Every post you make on Twitter, LinkedIn, Facebook, Google+ YouTube, and Instagram is part of your distribution network. According to Curata, 93% of B2B marketers said that social media content was a critical component of content marketing.
What types of content do marketers use in their social media marketing? Original written content comprised 70% of the total, said Social Media Examiner; original visual assets, like infographics, made up 71%; original videos 57%; and original audio 10%.
LinkedIn was the largest social platform used, with 94% B2B participation. Twitter was not far behind, at 87% usage; with Facebook at 84%, YouTube at 74%, Google+ at 62%, and somewhat lower, at least for now, SlideShare at 37%. (Source: Content Marketing Institute, and MarketingProfs.)
In addition, according to Social Media Examiner, nearly two-thirds of marketers expected to increase their time and budget allocated to social media marketing.
As for time commitment, more than 80% of marketers increased their organic site traffic with a only six hours per week commitment to social media marketing. (Source: Social Media Examiner)
14. Tip Sheets
Not for the horses, but a quick one-page “10 Reasons Why….” page can quickly convey actionable points in a quick, bite-sized format.
Video has become the go-to method for many providers – and consumers – of content. Videos can be hosted on your website or on your firm’s YouTube channel. They can be short “explainer” videos (about one to two minutes long) about who you are, how you work with clients, and how you manage money. From Demand Metric: more than two-thirds of firms planned to increase their video budget.
For those who prefer to learn visually, and to interact, webinars are an effective way to engage potential investors.
All the words, images, thoughts, ideas, landing pages, and calls to action on your site are “content.” Because your site is often the first thing potential clients see as they discover you, consider the website prime real estate for content consideration.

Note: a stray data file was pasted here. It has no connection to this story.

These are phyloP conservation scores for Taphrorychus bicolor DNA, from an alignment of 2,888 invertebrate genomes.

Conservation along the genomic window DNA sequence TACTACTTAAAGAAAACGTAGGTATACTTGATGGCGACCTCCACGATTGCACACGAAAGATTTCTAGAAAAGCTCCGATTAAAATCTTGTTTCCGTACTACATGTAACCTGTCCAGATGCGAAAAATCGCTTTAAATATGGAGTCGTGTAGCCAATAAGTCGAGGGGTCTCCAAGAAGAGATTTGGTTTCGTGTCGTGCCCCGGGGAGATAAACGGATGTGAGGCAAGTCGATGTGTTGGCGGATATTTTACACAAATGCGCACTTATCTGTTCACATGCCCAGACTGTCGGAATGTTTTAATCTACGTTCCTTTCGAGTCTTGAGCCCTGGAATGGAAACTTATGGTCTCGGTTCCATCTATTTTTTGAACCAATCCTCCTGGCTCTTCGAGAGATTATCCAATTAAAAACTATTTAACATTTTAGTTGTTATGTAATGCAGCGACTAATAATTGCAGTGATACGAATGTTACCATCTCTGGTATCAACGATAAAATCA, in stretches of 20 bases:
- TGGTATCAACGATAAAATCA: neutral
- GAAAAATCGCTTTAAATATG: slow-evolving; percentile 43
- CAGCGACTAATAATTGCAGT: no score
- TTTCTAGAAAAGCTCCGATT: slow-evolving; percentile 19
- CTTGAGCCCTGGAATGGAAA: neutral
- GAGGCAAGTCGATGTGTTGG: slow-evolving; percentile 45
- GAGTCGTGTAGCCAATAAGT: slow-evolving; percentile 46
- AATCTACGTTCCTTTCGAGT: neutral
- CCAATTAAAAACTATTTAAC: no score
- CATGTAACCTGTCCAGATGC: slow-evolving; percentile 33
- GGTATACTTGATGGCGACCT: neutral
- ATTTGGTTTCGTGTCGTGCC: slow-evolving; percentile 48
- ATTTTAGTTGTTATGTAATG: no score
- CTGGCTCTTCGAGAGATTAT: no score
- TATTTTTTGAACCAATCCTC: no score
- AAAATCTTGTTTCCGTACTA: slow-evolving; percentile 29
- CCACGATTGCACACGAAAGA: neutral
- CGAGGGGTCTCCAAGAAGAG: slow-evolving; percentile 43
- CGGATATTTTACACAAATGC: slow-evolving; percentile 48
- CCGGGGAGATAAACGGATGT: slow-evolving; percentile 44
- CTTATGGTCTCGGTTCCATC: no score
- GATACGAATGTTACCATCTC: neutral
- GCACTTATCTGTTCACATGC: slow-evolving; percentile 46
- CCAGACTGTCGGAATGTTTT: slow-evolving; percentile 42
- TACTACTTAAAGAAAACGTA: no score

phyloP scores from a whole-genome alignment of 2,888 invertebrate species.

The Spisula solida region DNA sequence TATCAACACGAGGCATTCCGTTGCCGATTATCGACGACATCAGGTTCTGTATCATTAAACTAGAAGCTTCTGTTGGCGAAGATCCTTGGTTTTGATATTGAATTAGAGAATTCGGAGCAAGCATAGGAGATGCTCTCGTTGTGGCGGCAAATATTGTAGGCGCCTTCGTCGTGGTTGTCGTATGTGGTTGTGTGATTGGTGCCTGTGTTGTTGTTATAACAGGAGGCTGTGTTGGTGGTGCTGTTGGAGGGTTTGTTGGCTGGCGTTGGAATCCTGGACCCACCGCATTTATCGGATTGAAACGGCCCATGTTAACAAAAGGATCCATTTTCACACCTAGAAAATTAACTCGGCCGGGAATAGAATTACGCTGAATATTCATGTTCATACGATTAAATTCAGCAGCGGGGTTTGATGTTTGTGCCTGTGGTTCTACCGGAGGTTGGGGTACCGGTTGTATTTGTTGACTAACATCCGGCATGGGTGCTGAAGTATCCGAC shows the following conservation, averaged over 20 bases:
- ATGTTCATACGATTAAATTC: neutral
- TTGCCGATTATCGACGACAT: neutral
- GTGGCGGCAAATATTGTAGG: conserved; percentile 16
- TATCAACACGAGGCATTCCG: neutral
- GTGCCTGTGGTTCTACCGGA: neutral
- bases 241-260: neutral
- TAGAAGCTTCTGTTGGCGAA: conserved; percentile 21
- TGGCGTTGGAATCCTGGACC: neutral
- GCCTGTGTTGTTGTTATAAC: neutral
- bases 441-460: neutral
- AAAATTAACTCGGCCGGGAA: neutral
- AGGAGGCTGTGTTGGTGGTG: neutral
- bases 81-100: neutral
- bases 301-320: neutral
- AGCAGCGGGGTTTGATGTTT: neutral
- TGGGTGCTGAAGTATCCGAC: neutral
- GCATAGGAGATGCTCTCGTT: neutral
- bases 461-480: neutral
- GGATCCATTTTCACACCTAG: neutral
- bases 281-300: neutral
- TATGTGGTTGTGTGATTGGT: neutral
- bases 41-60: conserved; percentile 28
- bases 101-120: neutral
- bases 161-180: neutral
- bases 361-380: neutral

18. White Papers
What’s a white paper? A whitepaper is not a product pitch. A white paper, or series of papers, should provide informative content in the form of a PDF on your website, or as an attachment in and email to a prospect, or as a handout or leave behind in a meeting. People share papers: 35% of business buyers have shared a white paper with a business colleague or friend. (Source: DemandGen Report). If done right, a white paper is an informative, in-depth report on a specific topic that proffers a problem and provides a potential solution.
To build content with impact, each piece of content should answer help educate and inform prospective clients. According to a study by the LinkedIn Technology Marketing Community, the three factors that make content effective are:
* Relevance (58%)
* Storytelling (57%)
* Call to action (54%)
But what’s the content about? The quick answer is thought leadership. It depends on what your target audiences’ interests and pain points are, and how you have be positioned your firm to help them.
For wealth managers for example, if your firm should has a specific perspective on broad topics like 401(k) Plans, annuities, charitable Giving, Education and 529 Plans, estate planning, insurance, retirement planning, social security, succession Planning, tax Planning, variable Annuities, women and Financial Planning, you should stake out a position and make your points.
SO WHY CONTENT?
The big three goals of content marketing, from a study by the LinkedIn Technology Marketing Community: lead generation (59%); thought leadership/market education (43%); and brand awareness (40%).
How do businesses measure the success of their content marketing? According to the Content Marketing Institute and MarketingProfs, the metrics are, by importance:
1. Sales Lead Quality (87%)
2. SEO Ranking (87%)
3. Sales (84%)
4. High Conversion Rates (82%)
5. Sales Lead Quantity (71%)
6. Website Traffic (71%)
7. Brand Visibility (69%)
8. Views (55%)
9. Leads (48%)
10. Likes, +1’s, Tweets, and Shares (45%)
11. Downloads (41%)
12. Conversion Rate (40%)